Does the stock market affect housing? News & Opinion

Does the Stock Market Affect Housing?


Over the last few days, it’s looked as if a trap door has been opened underneath stock markets around the world. Equities have fallen faster and further than they have in the last couple of years. It makes us wonder: does the stock market affect housing?

Since the stock and housing bust a decade ago, investors have really only seen this type of selling a couple of times – the Brexit vote and then again on the eve of the 2016 U.S. Election. Even then, that selling lasted literally overnight and was reversed and overtaken in a handful of days. Markets lull many of us to sleep with the false promise that they never go down. Indeed, there’s a generation of young investors – teenagers during the bust – who now have jobs, incomes, and families who have never seen prices materially fall. Likewise, if they’ve purchased homes, they’ve probably only seen the values increase. But a decade ago stocks and housing fell together – a lot. And now, because we love the tools that build stuff and markets are falling, many people are wondering how the stock market affects housing and construction.

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Risk Your Assets

Well, why don’t you ask us an easy question! That darkly humorous demotivational poster comes to mind: Economics is the science of explaining tomorrow why the predictions you made yesterday didn’t come true today. If the folks who spend their careers studying the dismal science have drastically different opinions, then what’s the value of another opinion from a “non-expert?” Well, we can throw a dart at the wall as well as anyone!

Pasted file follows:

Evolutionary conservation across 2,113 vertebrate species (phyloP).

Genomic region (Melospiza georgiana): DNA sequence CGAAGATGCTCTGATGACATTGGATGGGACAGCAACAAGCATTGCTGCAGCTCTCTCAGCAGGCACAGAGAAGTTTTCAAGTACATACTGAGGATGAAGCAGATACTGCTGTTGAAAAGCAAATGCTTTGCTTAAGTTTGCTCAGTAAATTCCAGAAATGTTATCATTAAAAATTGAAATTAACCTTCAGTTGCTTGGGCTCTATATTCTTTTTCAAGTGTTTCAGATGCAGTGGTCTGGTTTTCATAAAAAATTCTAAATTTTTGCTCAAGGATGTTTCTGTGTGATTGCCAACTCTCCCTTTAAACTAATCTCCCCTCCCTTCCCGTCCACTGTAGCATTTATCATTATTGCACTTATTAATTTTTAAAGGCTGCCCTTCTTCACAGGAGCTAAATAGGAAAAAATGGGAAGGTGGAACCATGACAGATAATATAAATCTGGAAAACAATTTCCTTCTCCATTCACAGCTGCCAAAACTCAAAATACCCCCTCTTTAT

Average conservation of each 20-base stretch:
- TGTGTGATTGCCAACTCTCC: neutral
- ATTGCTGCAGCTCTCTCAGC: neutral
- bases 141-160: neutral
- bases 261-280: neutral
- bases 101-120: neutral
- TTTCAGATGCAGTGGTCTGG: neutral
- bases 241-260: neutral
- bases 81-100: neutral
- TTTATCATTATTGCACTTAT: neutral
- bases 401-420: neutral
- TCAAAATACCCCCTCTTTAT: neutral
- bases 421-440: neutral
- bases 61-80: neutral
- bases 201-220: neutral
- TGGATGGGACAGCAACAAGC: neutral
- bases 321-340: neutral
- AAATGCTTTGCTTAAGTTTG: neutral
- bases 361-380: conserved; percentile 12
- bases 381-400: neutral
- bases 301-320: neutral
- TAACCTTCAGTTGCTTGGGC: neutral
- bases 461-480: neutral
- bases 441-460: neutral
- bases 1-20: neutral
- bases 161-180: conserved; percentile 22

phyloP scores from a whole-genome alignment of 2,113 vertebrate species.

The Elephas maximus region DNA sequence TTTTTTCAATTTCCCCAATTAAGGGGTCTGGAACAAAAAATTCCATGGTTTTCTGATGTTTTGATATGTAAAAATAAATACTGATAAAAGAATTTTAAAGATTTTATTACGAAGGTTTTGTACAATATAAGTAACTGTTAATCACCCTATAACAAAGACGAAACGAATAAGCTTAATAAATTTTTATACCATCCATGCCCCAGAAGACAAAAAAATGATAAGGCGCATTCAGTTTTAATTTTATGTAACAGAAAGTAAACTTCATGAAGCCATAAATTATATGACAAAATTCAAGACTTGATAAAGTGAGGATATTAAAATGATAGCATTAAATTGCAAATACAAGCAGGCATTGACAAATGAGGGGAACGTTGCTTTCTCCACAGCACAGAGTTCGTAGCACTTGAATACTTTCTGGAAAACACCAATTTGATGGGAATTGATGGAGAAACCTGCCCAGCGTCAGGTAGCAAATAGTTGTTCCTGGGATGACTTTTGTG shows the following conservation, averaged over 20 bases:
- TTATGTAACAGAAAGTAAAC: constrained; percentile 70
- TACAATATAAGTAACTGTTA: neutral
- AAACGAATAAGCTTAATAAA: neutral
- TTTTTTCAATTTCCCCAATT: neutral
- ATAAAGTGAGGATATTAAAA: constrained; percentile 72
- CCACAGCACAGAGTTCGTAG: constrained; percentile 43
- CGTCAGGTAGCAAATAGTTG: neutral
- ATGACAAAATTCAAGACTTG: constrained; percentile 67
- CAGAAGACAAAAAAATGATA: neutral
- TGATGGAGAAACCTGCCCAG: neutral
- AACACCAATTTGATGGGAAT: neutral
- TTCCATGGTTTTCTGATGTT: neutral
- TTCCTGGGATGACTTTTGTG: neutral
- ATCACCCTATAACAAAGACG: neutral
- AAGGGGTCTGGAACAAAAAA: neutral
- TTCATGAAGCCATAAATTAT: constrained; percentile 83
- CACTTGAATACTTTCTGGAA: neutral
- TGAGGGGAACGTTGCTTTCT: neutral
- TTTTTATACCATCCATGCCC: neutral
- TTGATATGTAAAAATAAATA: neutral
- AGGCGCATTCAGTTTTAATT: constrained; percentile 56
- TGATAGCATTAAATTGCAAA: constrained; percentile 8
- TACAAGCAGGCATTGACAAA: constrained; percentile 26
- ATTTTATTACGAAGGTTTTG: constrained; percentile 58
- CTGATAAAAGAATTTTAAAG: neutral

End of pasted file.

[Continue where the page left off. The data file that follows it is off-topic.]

Now before any of us need to get talked off the ledge, it’s important to remember that price corrections in any risk assets – stocks, real estate, and now even cryptocurrencies – are normal. With prices constantly rising, it’s actually been the last decade or so that’s been abnormal. Markets normally have two sides, with some give and take whether they are trending higher or lower. Although those corrections can be unsettling, they are arguably good. Don’t we all like getting a good deal? Corrections give us the opportunity. It is rarely wise to buy something when it’s at its highest price. Sir John Templeton and Warren Buffet made fortunes buying during corrections.

Does the stock market affect housing?

But that still doesn’t get us to the real question. For those of us whose livelihood comes from construction, who’ve seen the seeming link between stocks and housing, is there a concern that stocks are selling off?

Gimme The Hard Stuff

Well, given that corrections are historically normal, we don’t think there’s a reason to worry unless stocks fall a lot further. This would signal more economic weakness than the run-of-the-mill correction (really!) that we’re seeing right now. However, economies ebb and flow, and we’re likely to see a mild slowdown this year. And we can’t say there’s a direct link between stocks and housing. It’s more likely that speculators in risk assets flock together. That is, investors seek a return across risk assets at the same time, so a correction in one asset class will likely happen in others, too.